• Allow phone companies to abandon landlines.
VETOS - 44 line-item vetoes, double the amount from two years ago.
  • sales-tax exemption for aerospace research.
  • expansions of the new markets and historic rehabilitation tax credits, and a gold coin sales-tax exemption.
  • an attempt to collect internet sales tax on transactions between out-of-state retailers and Ohioans.
  • creation of new lottery games - self service terminals for bars and restaurants.
  • property-tax break for owners of power plants.
  • restriction on municipalities’ ability to use buffer zones around waterways.
  • language that would of blocked moving forward with Medicaid expansion.
  • budget item that would have imposed expensive private appraisal standards on county auditors' offices; current law allows "mass appraisal" techniques every six years.
  • Special tax break to private water corporations that would have significantly reduced taxes on new tangible personal property.

Budget Info and Media

More of the same, what Policy Matters warned in January

SEE:  A budget that works, 2016-17
Policy Matters Ohio, 1/29/2015

Selected Excerpts, read the full article at the link above. 

What the tax cuts have done has been to make our state and local tax structure less fair. After a decade of cuts to the personal income tax, the lowest 20 percent of tax filers, earning less than $18,000 per year, on average, pay 11.7 percent of their income in state and local taxes. The top 1 percent, earning more than $356,000, pay 7 percent on average (5.5 percent if the federal deduction of state and local taxes is taken into account).[19] On average, the wealthiest 1 percent have gotten a state tax cut of $20,000 a year since 2005, while the poorest pay $138 a year more and those in the middle pay $65 a year more.

  • Employment growth lags the nation: The nation has more jobs now than before the recession, but Ohio has still not caught up to pre-recession employment levels. Nor have more recent job gains matched the national average.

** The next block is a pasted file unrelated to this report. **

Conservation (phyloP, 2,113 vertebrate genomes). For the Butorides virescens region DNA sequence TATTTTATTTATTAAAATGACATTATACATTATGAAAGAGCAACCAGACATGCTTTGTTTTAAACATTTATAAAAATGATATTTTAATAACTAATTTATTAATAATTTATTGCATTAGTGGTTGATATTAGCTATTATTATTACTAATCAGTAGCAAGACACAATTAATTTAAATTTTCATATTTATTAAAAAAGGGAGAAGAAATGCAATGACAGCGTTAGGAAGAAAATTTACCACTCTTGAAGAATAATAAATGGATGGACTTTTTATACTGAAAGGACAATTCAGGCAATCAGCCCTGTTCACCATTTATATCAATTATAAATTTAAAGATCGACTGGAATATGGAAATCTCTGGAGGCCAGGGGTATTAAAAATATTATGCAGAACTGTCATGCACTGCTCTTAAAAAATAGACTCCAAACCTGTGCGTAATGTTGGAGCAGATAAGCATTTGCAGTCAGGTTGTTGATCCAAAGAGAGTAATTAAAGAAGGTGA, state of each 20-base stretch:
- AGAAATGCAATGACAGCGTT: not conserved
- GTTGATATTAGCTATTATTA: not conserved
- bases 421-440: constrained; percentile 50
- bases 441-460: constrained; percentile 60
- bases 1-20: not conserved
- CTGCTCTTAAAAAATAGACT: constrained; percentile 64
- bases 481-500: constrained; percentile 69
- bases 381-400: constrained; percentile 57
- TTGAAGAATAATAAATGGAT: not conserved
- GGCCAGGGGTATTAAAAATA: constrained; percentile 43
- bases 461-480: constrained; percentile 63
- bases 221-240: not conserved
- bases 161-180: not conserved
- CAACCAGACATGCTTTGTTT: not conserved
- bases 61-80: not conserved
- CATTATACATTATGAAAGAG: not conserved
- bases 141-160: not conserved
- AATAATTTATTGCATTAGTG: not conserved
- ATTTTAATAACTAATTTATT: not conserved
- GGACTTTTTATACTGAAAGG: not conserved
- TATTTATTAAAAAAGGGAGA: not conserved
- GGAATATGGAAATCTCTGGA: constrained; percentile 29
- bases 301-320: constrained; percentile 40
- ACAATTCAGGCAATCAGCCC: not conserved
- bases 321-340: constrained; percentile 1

• Poverty has stayed at high levels: The share of Ohioans living at the federal poverty level grew slightly from 15.8 percent in 2010 to 16 percent in 2013. 
  • Business creation: Ohio ranks 48th among the states in business creation per 1,000 workers.
  • Low-wage jobs in the economy: Eleven out of the top twelve largest occupational categories in Ohio pay so little at the median they leave a parent with two kids in or close to poverty.
  • Small business ownership: We rank 37th in small business ownership rate.
  • Job creation: Ohio’s job growth (weighted by state population) ranked 32nd among the states and District of Columbia in 2014,[17] down from 22nd in 2011.

[Tax Cuts] Lawmakers have cut taxes nearly every year since 2005, costing the state about $3 billion a year…These cuts went mostly to businesses, which no longer pay a tax on corporate profits, and affluent individuals, who got most of income tax rate cuts of nearly 29 percent since 2005.

The estate tax was eliminated in 2013…Other new tax breaks, such as a new tax deduction for business income, are reducing revenue, while new taxes on casinos and racinos have not made up the difference in overall lost revenues during the past four years.

The state got money for tax cuts and spending in the last two budgets by taking funds from cities, other local governments and schools…down by $418 million a year compared to 2010. Adjusted for inflation to 2013 dollars, the loss is $813 million

Tax reimbursements for local health and human services alone dropped by $210 million over the level of funding in the prior budget, for FY 2010-11.

In the same period, tax reimbursements for schools dropped by $1.2 billion (not adjusted for inflation).

Libraries, which saw their funds slashed in the state budget for FYs 2010-11, were trimmed further. The state General Revenue Fund was $1.55 billion higher in both FY13 and FY14 because of these revenue diversions.

Ohio’s cash assistance program, Ohio Works First, has been cut almost in half since January of 2011. The number of people receiving assistance was reduced by nearly 116,000 as of December 2014.

Public transit: Ohio’s public transit system is severely underfunded. Routinely, less than 1 percent of the state’s transportation dollars go towards public transit, earning Ohio the rank of 47th in the nation for its commitment to public transit. In 2014, the state of Ohio spent just $27.3 million of the state’s $3 billion transportation budget on public transit.

[Public Trasportation] Due to persistent underfunding of Ohio’s public transit system over decades, The Ohio Department of Transportation’s (ODOT) statewide Transit Needs Study found an additional $563 million is needed in 2015—$273.5 million is needed just to address system backlog and bring Ohio’s transit fleet to a state of good repair; $289.1 million is needed to expand transit service to meet current, unmet demand ($192.4 million for vehicles and infrastructure, $96.7 million for operating costs).

Ohio: A state with average taxes
Ohio is sometimes wrongly portrayed as a high-tax state. Altogether, state and local taxes per capita in Ohio amounted to $4,053 in Fiscal Year 2012, less than the national average of $4,423. Such taxes amounted to 10.3 percent of personal income, the same as the national average.[126] Tax levels are fairly similar across most states.

See full report for Summary and recommendations.